If you’ve ever been to Singapore, you’ll know that spirits are ever-present to many Singaporeans. It’s much-discussed in many ethnic cultures there—the pontianak is a famous Malay ghost that dwells in a banana tree, for example. I remember being told as a child that if you have a banana tree near you, you need to hang live crabs by the tree so the angry female spirit will kill those—and not humans—when she emerges and be satisfied. And the Chinese, we don’t just believe in ghosts: we have a whole month in the summer devoted to appeasing ghosts.
This is the Hungry Ghosts month, when the gates of hell supposedly open up and spirits are released to roam the earth for a month. If you want to make them happy, feed them—so this is why you’ll see elaborate platters of food and fruit set out by the sidewalk sometimes. Given all that, I was unsurprised that spirits were an element—or at least part of the set up—in some of the pieces. One of my favorite characters in the book is the protagonist in Suchen Christine Lim’s story who is a medium in a Chinese temple—she actually has a job that requires her to channel the spirit of the Monkey God.
NI: Can you share with us the selection process for Singapore Noir—how did you decide which stories to include, and how did you come up with the four central themes, “Sirens,” “Love (Or Something Like It),” “Gods & Demons,” as mentioned above, and “The Haves & The Have-Nots”?
CT: I basically sat down and created a wishlist of all the writers I wanted to be part of this collection—this was going to be the first collection of Singaporean crime fiction published in the United States, groundbreaking in many ways. So I wanted it to really represent the best of what Singapore Lit has to offer. So I wrote down what would be my dream team, and, one by one, they said yes!
You may not recognize a lot of the names here because many of them, though superstars in Singapore, have not published in the U.S. Three of them are winners of the Singapore Literature Prize—the country’s equivalent to the Pulitzer—and they really all are the who’s who of Sing Lit, the Philip Roths and Jennifer Egans of Singapore. And there are a few non-Singaporeans in there as well, people who know Singapore intimately and love it, from British novelist Lawrence Osborne to S.J. Rozan, who adores the country was happy to be a part of this. Once the stories all came in, the themes were pretty clear. Again, I’d like to say that I planned this, but it all happened very organically.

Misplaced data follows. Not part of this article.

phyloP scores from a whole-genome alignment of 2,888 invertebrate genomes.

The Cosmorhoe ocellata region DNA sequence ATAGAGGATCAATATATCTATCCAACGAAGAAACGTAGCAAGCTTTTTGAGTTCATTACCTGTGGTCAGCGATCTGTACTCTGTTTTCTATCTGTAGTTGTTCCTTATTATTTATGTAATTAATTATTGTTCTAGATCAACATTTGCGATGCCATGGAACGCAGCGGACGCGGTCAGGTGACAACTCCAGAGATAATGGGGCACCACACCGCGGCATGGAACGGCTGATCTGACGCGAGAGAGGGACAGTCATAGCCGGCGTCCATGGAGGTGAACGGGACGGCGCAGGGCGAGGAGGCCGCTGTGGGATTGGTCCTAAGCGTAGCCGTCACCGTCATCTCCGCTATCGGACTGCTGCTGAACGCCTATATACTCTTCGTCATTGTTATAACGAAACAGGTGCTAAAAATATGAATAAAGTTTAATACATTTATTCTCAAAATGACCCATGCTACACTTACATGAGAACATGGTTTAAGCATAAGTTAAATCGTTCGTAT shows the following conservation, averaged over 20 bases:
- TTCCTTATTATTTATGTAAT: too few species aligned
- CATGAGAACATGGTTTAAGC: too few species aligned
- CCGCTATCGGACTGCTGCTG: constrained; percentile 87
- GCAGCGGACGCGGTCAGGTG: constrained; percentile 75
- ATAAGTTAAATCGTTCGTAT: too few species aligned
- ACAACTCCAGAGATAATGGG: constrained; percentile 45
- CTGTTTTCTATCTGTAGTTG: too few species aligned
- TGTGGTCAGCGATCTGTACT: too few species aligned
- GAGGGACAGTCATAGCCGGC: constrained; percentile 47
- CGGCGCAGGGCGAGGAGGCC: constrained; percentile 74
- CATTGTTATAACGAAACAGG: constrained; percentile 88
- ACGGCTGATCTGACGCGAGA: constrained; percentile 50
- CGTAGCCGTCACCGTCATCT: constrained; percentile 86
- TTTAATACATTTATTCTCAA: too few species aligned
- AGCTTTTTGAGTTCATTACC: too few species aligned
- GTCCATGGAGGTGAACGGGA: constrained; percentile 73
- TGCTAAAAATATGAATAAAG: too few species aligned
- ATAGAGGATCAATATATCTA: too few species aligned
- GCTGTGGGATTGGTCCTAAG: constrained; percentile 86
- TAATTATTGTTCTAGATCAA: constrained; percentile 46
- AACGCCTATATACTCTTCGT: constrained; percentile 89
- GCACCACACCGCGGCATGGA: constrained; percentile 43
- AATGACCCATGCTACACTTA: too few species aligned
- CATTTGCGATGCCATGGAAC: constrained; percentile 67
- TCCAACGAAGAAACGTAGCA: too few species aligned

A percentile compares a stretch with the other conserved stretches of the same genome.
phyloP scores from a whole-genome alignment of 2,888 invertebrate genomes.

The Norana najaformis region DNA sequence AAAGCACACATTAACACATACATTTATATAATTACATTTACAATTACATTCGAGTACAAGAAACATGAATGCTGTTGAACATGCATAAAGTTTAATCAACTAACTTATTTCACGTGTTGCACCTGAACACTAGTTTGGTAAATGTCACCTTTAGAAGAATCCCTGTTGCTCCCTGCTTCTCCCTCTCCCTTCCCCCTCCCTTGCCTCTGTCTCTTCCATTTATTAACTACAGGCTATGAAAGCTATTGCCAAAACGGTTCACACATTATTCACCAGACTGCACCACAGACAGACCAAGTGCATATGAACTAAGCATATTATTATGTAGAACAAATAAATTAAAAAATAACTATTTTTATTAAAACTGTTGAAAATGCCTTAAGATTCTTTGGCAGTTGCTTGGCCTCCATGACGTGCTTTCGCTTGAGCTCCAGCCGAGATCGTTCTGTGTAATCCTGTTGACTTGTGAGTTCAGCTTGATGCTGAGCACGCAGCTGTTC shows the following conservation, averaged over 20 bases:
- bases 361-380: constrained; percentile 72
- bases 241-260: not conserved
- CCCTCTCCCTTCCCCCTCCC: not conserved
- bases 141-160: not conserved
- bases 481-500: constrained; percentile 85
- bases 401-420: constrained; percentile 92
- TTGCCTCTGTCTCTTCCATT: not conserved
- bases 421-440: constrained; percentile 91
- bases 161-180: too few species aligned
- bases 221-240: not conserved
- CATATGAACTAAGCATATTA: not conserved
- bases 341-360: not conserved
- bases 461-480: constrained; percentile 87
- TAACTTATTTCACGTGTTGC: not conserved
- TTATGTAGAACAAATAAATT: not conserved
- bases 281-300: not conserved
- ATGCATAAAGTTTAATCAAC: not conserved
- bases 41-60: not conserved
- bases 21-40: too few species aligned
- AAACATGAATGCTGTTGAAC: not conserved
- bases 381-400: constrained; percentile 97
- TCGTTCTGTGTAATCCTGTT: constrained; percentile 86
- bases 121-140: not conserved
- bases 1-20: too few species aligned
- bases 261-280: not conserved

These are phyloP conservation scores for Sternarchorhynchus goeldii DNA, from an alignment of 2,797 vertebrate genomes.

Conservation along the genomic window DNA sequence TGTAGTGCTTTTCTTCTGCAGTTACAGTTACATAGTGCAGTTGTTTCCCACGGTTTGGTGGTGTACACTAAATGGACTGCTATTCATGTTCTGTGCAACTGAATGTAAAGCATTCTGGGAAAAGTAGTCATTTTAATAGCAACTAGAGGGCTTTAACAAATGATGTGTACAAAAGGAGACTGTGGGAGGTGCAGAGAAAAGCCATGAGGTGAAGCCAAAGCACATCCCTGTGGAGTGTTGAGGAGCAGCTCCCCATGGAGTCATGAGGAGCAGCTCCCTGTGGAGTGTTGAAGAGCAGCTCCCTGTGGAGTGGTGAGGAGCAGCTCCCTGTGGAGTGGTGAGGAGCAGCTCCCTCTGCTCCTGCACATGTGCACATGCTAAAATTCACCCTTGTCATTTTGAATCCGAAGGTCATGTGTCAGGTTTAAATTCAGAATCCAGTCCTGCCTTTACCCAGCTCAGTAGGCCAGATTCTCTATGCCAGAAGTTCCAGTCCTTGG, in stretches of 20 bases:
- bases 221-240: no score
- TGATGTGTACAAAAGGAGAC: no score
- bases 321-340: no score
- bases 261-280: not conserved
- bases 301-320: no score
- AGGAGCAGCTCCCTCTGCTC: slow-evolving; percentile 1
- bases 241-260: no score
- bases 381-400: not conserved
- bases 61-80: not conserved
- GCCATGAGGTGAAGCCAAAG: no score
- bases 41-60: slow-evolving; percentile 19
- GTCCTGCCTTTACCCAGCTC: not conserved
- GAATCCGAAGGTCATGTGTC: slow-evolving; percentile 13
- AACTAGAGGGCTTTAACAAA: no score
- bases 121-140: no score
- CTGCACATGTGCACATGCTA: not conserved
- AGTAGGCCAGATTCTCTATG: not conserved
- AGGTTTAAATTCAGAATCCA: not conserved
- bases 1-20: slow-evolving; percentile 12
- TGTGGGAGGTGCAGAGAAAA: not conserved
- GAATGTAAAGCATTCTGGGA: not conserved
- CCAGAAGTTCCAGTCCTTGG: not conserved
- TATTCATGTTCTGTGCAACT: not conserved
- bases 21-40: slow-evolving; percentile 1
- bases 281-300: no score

NI: It’s wonderful to see several writers in the anthology who are not Singaporean capturing the distinctive Singaporean way of speaking so perfectly in their characters’ dialogue. You yourself grew up in Singapore, but having lived abroad for so long, do you find that writing Singapore-style dialogue is more difficult now that you’re based so far from home? Or do you find that it just comes naturally?
CT: I second that! I was truly pleasantly surprised because I always think that Singlish (a mix of Chinese, Malay, English and Tamil) is such an unromantic patois that outsiders could not possibly appreciate it as much as we do. But they all had wonderful sprinklings of them in their stories. In some cases, more than in the stories of Singaporean writers themselves! In the case of S.J., she said that she fell in love with Singlish and spent an enormous amount of time reading everything she could about it. And her story really reflects that. I’ve had some Singaporeans who are very proud of Singlish and skeptical of foreigners mangling it come up to me and remark that they examined her story closely and said, “It’s solid.”
As for me, I’ve always been in love with Singlish—and that love has only thickened in my years away from Singapore. It’s ever present in my mind and I even dream in Singlish sometimes. If my best friend from Singapore were to call me now I would lapse back into it right away. So no, it wasn’t hard for me to write in Singlish at all. In fact, in many ways, I feel most natural when I do—the words, sometimes, are just flying off the page.
NI: Which other Asian cities would you love to see featured in the Noir series?
CT: I am a child of Asia and I adore all pockets of it so I would love to say, all! In particular though, I’d love to see “Hong Kong Noir” come to be—I hope someone like Nury Vittachi steps up because I think he would be wonderful and I’d love to see the stories he drags out from the bowels of Hong Kong’s underbelly. And I’d love to see “Taiwan Noir” as well—the marvelous (and marvelously prolific) mystery writer Ed Lin, who is American but of Taiwanese descent, would be wonderful for it. His latest book “Ghost Month” is set in Taiwan, in fact—a must-read, if you haven’t already—and I would love to see him revisit that country in a noir collection for Akashic.
Cheryl Lu-Lien Tan is a New York-based journalist and author of A Tiger In The Kitchen: A Memoir of Food & Family (Hyperion, 2011). She is the editor of the fiction anthology Singapore Noir (Akashic Books, 2014) and is currently working on her first novel.
Nicole Idar, Asymptote editor-at-large (Malaysia), has been published in World Literature Today, Rattapallax, and The New Ohio Review. In 2013, she was one of 18 writers from around the world selected to attend the Clarion West Writers Workshop in Seattle, Washington. She holds an MFA from George Mason University and a bachelor’s degree in English from Harvard University.